This study was supported by grants from the National Institute on Alcohol Abuse and Alcoholism and the Department of Veterans Affairs Health Services Research and Development Service.
Influence of Subject Eligibility Criteria on Compliance With National Institutes of Health Guidelines for Inclusion of Women, Minorities, and Children in Treatment Research
Article first published online: 11 APR 2007
Alcoholism: Clinical and Experimental Research
Volume 31, Issue 6, pages 988–995, June 2007
How to Cite
Humphreys, K., Weingardt, K. R. and Harris, A. H. S. (2007), Influence of Subject Eligibility Criteria on Compliance With National Institutes of Health Guidelines for Inclusion of Women, Minorities, and Children in Treatment Research. Alcoholism: Clinical and Experimental Research, 31: 988–995. doi: 10.1111/j.1530-0277.2007.00391.x
- Issue published online: 4 MAY 2007
- Article first published online: 11 APR 2007
- Received for publication September 26, 2006; accepted February 9, 2007.
- Alcohol Dependence;
- Health Services Research;
- Treatment Outcome;
- Minority Health;
- Women's Health
Background: Many alcohol treatment outcome studies exclude some patients with particular problems, such as psychiatric disorders, noncompliance, and homelessness. Such criteria may increase the likelihood of a study being successfully conducted, but may also have the unintended consequence of reducing a study's ability to comply with National Institutes of Health guidelines for inclusion of racial minorities, women, and children in treatment research.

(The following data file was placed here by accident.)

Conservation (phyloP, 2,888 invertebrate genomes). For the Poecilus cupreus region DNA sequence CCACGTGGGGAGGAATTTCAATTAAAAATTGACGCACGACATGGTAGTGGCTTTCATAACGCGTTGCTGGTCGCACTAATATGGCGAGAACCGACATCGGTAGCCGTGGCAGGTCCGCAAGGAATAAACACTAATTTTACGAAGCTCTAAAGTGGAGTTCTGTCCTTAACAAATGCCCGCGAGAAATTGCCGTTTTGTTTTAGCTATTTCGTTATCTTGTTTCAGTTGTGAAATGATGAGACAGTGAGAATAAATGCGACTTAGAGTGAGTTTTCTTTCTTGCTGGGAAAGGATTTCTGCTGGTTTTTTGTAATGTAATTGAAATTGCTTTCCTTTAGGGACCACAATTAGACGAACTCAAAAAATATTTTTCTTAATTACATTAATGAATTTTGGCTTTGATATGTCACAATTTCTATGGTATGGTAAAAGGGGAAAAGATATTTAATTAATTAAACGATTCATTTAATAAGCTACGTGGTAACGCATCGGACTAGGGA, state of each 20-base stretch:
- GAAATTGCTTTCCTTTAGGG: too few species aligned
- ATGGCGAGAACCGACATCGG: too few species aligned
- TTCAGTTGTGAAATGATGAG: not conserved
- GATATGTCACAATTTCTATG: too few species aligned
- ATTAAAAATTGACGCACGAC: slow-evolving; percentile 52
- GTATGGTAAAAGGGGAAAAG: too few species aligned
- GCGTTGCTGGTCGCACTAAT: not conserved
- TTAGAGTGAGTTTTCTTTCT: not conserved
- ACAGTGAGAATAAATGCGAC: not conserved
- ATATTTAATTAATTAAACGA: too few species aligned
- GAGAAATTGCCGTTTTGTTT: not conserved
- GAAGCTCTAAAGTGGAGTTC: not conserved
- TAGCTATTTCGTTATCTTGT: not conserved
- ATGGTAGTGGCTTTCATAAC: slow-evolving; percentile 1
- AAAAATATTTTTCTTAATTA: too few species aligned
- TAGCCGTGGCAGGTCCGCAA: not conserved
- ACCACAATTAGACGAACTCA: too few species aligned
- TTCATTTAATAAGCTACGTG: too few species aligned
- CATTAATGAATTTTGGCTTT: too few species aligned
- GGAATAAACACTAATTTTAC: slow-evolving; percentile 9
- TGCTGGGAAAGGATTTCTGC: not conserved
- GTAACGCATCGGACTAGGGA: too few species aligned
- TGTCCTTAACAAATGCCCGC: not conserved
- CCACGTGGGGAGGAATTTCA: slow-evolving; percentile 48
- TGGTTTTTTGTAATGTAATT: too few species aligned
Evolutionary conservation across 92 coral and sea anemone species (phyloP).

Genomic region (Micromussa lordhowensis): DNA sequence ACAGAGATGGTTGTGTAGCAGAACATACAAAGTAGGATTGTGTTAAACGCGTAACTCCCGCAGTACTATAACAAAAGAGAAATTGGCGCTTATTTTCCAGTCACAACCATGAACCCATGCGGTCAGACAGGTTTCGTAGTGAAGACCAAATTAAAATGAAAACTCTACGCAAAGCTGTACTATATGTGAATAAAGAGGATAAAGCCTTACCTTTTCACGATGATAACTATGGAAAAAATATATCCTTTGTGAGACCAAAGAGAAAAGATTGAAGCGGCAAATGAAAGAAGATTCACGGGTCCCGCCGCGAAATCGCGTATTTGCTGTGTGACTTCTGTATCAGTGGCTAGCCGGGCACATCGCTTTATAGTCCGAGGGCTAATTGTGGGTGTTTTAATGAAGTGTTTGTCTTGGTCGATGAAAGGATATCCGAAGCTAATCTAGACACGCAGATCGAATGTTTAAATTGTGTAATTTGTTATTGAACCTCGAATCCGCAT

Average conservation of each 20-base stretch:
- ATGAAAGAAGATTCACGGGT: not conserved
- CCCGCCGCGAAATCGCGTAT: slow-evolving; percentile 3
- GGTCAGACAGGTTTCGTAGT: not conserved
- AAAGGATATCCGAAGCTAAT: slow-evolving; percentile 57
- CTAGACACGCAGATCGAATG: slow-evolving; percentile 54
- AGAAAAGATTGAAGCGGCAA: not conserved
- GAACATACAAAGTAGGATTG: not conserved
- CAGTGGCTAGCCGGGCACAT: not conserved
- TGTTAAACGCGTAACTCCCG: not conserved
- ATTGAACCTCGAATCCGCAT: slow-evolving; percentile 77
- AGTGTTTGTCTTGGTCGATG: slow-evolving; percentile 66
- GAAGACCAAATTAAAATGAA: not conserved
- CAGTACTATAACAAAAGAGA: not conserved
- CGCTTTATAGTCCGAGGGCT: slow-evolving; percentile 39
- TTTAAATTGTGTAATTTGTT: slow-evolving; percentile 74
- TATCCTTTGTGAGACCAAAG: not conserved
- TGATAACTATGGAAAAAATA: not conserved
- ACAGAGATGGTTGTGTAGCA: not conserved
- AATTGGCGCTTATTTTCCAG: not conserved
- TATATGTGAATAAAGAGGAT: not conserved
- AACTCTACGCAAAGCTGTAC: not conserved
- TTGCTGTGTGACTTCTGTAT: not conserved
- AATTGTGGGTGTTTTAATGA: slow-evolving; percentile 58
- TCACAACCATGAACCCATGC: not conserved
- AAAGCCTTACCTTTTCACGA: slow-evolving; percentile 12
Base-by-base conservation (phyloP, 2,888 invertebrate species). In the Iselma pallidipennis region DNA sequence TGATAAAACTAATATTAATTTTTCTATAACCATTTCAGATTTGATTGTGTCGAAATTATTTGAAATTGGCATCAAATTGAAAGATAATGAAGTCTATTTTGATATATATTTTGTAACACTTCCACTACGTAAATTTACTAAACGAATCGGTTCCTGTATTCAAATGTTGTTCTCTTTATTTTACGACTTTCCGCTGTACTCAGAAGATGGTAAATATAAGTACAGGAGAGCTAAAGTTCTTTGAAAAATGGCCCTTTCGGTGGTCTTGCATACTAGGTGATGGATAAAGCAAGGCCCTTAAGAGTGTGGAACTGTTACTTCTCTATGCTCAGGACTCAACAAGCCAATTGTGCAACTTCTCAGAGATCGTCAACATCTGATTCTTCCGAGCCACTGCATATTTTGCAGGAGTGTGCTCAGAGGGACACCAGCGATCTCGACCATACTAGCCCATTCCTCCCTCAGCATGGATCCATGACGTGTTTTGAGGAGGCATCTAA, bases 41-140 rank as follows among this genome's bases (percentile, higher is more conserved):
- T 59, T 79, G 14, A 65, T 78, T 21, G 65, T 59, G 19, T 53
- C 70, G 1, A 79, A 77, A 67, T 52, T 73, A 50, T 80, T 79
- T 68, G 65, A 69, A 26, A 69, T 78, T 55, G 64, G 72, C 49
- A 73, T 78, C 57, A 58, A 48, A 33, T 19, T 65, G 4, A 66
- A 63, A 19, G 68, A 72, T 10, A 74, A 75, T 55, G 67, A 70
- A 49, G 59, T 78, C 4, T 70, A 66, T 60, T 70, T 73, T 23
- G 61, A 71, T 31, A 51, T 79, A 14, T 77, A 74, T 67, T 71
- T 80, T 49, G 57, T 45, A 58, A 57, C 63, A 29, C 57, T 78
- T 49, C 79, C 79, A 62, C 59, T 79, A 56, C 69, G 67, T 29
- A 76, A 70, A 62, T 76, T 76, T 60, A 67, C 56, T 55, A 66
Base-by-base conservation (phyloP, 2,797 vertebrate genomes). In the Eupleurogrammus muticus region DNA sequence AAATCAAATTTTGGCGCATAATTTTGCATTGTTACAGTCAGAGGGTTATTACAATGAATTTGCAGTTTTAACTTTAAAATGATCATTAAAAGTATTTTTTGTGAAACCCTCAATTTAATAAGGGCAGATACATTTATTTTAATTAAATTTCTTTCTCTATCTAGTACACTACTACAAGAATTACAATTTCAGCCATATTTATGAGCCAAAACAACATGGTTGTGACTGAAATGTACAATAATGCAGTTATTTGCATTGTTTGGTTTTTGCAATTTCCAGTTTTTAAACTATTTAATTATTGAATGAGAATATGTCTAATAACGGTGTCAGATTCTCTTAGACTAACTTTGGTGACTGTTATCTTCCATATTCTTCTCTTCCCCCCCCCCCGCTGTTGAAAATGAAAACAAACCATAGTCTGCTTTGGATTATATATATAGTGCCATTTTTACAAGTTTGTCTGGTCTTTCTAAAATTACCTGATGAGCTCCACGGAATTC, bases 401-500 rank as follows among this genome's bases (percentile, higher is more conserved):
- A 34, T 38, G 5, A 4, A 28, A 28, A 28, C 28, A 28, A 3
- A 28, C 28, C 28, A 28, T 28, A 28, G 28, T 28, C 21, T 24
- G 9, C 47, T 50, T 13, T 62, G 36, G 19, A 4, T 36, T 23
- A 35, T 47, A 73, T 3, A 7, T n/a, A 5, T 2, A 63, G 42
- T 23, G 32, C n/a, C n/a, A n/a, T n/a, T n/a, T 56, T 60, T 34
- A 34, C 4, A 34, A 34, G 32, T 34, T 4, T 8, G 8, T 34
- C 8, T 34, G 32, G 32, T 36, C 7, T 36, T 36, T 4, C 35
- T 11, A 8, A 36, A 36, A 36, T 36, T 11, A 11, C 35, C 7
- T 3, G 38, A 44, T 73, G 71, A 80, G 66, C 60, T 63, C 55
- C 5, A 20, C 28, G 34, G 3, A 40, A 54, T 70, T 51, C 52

Methods and Results: This paper examined this issue empirically using 5 prior studies of treatment systems enrolling over 100,000 alcohol patients. Widely used eligibility criteria in the alcohol treatment field typically exclude between one-fifth to one-third of patients from enrolling in research. Under several eligibility criteria, most notably those for drug use and social/residential instability, women and African-American patients are substantially more likely to be excluded than are men and non–African-American patients, respectively.
Conclusions: In designing treatment studies with many eligibility criteria, researchers may therefore inadvertently be thwarting their own good faith efforts to ensure that a range of vulnerable populations are able to participate in research. We analyze the implications of this dilemma for the generalizability of treatment results and for research design, and provide data that may help researchers working in different treatment systems estimate the impact of various eligibility criteria.